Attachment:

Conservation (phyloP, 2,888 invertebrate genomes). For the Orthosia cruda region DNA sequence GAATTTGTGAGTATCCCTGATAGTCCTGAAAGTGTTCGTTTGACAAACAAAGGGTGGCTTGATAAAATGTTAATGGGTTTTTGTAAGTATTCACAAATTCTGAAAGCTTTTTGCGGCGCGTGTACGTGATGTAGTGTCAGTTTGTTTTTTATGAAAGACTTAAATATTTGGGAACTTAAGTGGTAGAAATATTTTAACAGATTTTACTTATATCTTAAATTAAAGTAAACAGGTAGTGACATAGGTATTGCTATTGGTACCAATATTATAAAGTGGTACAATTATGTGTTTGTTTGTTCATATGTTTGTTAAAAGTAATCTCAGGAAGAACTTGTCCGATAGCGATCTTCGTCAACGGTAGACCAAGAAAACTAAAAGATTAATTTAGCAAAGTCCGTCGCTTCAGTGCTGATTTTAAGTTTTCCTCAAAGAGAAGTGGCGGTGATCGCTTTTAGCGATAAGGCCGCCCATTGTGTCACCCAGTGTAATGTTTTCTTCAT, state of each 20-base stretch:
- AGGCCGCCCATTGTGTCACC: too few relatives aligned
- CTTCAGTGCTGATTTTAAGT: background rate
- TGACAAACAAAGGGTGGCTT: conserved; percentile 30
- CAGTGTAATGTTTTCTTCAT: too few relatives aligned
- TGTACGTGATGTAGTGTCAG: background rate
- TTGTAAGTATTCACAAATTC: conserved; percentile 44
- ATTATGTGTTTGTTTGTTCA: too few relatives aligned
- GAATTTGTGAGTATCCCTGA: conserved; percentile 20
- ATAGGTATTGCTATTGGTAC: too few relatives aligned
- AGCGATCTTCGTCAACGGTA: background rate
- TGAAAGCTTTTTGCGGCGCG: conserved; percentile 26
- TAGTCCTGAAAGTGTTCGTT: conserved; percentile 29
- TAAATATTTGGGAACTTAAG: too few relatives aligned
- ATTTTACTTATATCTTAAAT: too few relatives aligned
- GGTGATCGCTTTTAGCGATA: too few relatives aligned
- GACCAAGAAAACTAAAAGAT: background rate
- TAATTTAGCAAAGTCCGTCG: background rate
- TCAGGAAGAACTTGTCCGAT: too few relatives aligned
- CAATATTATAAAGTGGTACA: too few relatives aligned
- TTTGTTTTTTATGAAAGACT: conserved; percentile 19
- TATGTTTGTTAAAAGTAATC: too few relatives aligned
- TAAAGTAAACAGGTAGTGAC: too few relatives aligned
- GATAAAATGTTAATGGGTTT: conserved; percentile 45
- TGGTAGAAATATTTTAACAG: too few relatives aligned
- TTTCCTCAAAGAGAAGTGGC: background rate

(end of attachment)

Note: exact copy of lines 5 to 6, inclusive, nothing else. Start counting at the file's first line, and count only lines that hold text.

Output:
- CAGTGTAATGTTTTCTTCAT: too few relatives aligned
- TGTACGTGATGTAGTGTCAG: background rate